New Delhi mulls several actions to limit China’s footprint in India
From limiting visas to minimizing youth exchanges and clamping down on the Chinese-funded Confucius Institutes, the government is working towards a series of measures against China
In a move to limit China’s soft power influence in India, China Study Group of the government is likely to recommend a series of punitive measures against Beijing funded programmes in institutes, colleges and universities, which otherwise don’t serve larger Indian interests.
From limiting visas to minimizing youth exchanges and clamping down on the Chinese-funded Confucius Institutes, the government is working towards a series of measures, Economic Times said in its report.
In 2018, India’s former External Affairs Minister Sushma Swaraj and Chinese Foreign Minister, Wang Yi had agreed on ten pillars of cooperation to enhance cultural and people-to-people exchanges. It included cultural exchange, cooperation in films and television, museum administration and sports, exchanges between youths, cooperation in tourism, exchanges between states and cities, cooperation in traditional medicine, yoga and education.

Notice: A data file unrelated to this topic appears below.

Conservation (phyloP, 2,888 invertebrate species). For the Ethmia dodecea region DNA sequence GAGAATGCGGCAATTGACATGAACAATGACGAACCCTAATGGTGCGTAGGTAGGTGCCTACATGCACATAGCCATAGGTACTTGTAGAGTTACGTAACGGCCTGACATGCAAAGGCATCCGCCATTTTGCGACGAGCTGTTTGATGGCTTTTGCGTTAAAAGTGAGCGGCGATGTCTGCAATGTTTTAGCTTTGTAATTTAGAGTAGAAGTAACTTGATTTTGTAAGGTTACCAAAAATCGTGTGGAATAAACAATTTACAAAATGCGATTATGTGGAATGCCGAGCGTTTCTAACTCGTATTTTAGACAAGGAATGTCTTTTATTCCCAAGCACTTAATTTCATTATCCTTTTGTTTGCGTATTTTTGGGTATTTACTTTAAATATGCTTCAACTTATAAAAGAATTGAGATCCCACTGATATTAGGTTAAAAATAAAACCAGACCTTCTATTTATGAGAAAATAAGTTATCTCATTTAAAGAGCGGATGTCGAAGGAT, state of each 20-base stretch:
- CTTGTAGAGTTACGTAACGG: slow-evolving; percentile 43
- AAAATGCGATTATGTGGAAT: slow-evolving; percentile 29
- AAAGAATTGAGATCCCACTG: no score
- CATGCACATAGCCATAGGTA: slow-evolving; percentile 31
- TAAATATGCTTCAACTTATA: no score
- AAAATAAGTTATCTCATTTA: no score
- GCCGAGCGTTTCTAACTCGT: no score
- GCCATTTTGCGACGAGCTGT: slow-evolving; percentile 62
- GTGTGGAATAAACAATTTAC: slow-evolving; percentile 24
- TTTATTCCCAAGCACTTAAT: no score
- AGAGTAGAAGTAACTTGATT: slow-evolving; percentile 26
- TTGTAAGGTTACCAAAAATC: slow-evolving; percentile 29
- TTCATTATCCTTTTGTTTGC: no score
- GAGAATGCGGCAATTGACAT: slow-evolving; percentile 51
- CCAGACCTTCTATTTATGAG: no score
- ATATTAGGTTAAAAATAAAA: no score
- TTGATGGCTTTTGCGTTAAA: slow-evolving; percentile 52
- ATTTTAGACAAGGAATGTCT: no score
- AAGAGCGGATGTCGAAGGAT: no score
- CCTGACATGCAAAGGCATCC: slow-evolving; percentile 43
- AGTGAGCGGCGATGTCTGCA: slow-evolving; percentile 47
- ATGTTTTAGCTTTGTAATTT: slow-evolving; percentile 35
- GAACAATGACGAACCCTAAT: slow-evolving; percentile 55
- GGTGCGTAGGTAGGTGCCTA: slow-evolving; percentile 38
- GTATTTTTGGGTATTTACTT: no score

Following the June 15 Galwan Valley incident in which 20 Indian soldiers lost their lives, all these could come to a halt as China is unwilling to restore the status quo ante in friction areas like Depsang Valley and Pangong Lake.
“Chinese language has been removed from the curriculum of Indian schools and the status of Confucius Institutes, which was on the radar for the last few years, is being reviewed. The institute, which was to be set up in JNU, never took shape following an adverse report against visiting Chinese nationals by the security establishment,” Economic Times said in its report.
The government could consider several counter measures to limit Chinese footprints and presence in India, both in areas of hard and soft power, said Srikanth Kondapalli, one of India’s leading experts on China.
As a punitive action, India has so far banned 59 Chinese apps, including the popular TikTok, imposed embargoes, and import of Chinese colour televisions and restricted Chinese investments in critical sectors. Moreover, New Delhi is considering additional measures to mount pressure on China to withdraw, even as it negotiates with Beijing disengagement along the LAC.